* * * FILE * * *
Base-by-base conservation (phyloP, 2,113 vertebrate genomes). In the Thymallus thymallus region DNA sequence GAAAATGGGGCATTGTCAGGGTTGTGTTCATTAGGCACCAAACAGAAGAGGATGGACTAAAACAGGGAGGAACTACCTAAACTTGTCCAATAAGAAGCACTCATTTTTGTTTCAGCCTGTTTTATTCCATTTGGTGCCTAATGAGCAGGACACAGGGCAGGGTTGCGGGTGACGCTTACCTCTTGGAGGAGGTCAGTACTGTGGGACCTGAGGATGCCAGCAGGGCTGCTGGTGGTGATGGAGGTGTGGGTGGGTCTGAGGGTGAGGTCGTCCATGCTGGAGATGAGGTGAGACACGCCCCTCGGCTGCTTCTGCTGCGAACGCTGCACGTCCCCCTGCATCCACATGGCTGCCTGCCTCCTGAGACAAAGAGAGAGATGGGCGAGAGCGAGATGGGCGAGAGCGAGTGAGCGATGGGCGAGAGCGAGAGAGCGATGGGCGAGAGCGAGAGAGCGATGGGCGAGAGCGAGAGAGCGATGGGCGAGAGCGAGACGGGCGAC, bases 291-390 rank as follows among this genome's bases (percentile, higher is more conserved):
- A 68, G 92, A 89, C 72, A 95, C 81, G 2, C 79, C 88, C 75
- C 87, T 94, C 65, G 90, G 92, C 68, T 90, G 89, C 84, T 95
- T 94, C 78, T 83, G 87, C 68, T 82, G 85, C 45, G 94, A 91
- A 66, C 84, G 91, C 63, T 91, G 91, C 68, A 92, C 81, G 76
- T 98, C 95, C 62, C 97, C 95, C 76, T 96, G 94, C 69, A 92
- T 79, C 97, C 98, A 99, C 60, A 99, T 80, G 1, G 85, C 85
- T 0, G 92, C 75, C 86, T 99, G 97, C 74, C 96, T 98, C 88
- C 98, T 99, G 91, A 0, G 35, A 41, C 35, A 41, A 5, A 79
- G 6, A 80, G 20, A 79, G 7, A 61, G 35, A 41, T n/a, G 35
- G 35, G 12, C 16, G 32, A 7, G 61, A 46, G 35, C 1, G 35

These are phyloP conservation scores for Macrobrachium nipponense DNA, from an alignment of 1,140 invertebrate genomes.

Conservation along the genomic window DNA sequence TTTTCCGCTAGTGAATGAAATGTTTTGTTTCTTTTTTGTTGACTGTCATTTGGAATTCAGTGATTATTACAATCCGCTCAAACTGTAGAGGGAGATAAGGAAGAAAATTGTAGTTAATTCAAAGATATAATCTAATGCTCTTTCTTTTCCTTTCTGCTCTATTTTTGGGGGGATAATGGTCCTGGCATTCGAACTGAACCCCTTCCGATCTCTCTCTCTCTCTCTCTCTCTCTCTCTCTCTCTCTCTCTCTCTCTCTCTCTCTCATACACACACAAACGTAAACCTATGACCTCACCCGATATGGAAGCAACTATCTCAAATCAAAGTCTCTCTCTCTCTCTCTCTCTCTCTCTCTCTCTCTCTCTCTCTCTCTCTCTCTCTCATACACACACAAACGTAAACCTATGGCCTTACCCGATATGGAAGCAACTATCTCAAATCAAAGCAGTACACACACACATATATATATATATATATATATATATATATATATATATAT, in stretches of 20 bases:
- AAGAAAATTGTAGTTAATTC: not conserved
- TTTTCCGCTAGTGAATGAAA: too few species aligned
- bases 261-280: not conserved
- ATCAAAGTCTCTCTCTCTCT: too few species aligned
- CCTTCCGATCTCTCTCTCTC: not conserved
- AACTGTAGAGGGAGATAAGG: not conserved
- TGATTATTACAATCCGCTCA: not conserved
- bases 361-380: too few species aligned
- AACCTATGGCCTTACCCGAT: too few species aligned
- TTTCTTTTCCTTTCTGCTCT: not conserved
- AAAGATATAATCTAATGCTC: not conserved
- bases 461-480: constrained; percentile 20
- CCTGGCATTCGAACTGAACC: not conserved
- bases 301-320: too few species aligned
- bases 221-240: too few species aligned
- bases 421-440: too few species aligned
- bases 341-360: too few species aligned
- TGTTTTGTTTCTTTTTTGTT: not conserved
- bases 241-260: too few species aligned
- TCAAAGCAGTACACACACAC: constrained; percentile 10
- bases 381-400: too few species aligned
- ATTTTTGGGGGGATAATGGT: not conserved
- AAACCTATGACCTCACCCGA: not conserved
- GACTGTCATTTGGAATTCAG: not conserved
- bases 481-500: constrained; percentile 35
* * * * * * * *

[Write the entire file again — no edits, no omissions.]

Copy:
Base-by-base conservation (phyloP, 2,113 vertebrate genomes). In the Thymallus thymallus region DNA sequence GAAAATGGGGCATTGTCAGGGTTGTGTTCATTAGGCACCAAACAGAAGAGGATGGACTAAAACAGGGAGGAACTACCTAAACTTGTCCAATAAGAAGCACTCATTTTTGTTTCAGCCTGTTTTATTCCATTTGGTGCCTAATGAGCAGGACACAGGGCAGGGTTGCGGGTGACGCTTACCTCTTGGAGGAGGTCAGTACTGTGGGACCTGAGGATGCCAGCAGGGCTGCTGGTGGTGATGGAGGTGTGGGTGGGTCTGAGGGTGAGGTCGTCCATGCTGGAGATGAGGTGAGACACGCCCCTCGGCTGCTTCTGCTGCGAACGCTGCACGTCCCCCTGCATCCACATGGCTGCCTGCCTCCTGAGACAAAGAGAGAGATGGGCGAGAGCGAGATGGGCGAGAGCGAGTGAGCGATGGGCGAGAGCGAGAGAGCGATGGGCGAGAGCGAGAGAGCGATGGGCGAGAGCGAGAGAGCGATGGGCGAGAGCGAGACGGGCGAC, bases 291-390 rank as follows among this genome's bases (percentile, higher is more conserved):
- A 68, G 92, A 89, C 72, A 95, C 81, G 2, C 79, C 88, C 75
- C 87, T 94, C 65, G 90, G 92, C 68, T 90, G 89, C 84, T 95
- T 94, C 78, T 83, G 87, C 68, T 82, G 85, C 45, G 94, A 91
- A 66, C 84, G 91, C 63, T 91, G 91, C 68, A 92, C 81, G 76
- T 98, C 95, C 62, C 97, C 95, C 76, T 96, G 94, C 69, A 92
- T 79, C 97, C 98, A 99, C 60, A 99, T 80, G 1, G 85, C 85
- T 0, G 92, C 75, C 86, T 99, G 97, C 74, C 96, T 98, C 88
- C 98, T 99, G 91, A 0, G 35, A 41, C 35, A 41, A 5, A 79
- G 6, A 80, G 20, A 79, G 7, A 61, G 35, A 41, T n/a, G 35
- G 35, G 12, C 16, G 32, A 7, G 61, A 46, G 35, C 1, G 35

These are phyloP conservation scores for Macrobrachium nipponense DNA, from an alignment of 1,140 invertebrate genomes.

Conservation along the genomic window DNA sequence TTTTCCGCTAGTGAATGAAATGTTTTGTTTCTTTTTTGTTGACTGTCATTTGGAATTCAGTGATTATTACAATCCGCTCAAACTGTAGAGGGAGATAAGGAAGAAAATTGTAGTTAATTCAAAGATATAATCTAATGCTCTTTCTTTTCCTTTCTGCTCTATTTTTGGGGGGATAATGGTCCTGGCATTCGAACTGAACCCCTTCCGATCTCTCTCTCTCTCTCTCTCTCTCTCTCTCTCTCTCTCTCTCTCTCTCTCTCTCTCATACACACACAAACGTAAACCTATGACCTCACCCGATATGGAAGCAACTATCTCAAATCAAAGTCTCTCTCTCTCTCTCTCTCTCTCTCTCTCTCTCTCTCTCTCTCTCTCTCTCTCTCATACACACACAAACGTAAACCTATGGCCTTACCCGATATGGAAGCAACTATCTCAAATCAAAGCAGTACACACACACATATATATATATATATATATATATATATATATATATATAT, in stretches of 20 bases:
- AAGAAAATTGTAGTTAATTC: not conserved
- TTTTCCGCTAGTGAATGAAA: too few species aligned
- bases 261-280: not conserved
- ATCAAAGTCTCTCTCTCTCT: too few species aligned
- CCTTCCGATCTCTCTCTCTC: not conserved
- AACTGTAGAGGGAGATAAGG: not conserved
- TGATTATTACAATCCGCTCA: not conserved
- bases 361-380: too few species aligned
- AACCTATGGCCTTACCCGAT: too few species aligned
- TTTCTTTTCCTTTCTGCTCT: not conserved
- AAAGATATAATCTAATGCTC: not conserved
- bases 461-480: constrained; percentile 20
- CCTGGCATTCGAACTGAACC: not conserved
- bases 301-320: too few species aligned
- bases 221-240: too few species aligned
- bases 421-440: too few species aligned
- bases 341-360: too few species aligned
- TGTTTTGTTTCTTTTTTGTT: not conserved
- bases 241-260: too few species aligned
- TCAAAGCAGTACACACACAC: constrained; percentile 10
- bases 381-400: too few species aligned
- ATTTTTGGGGGGATAATGGT: not conserved
- AAACCTATGACCTCACCCGA: not conserved
- GACTGTCATTTGGAATTCAG: not conserved
- bases 481-500: constrained; percentile 35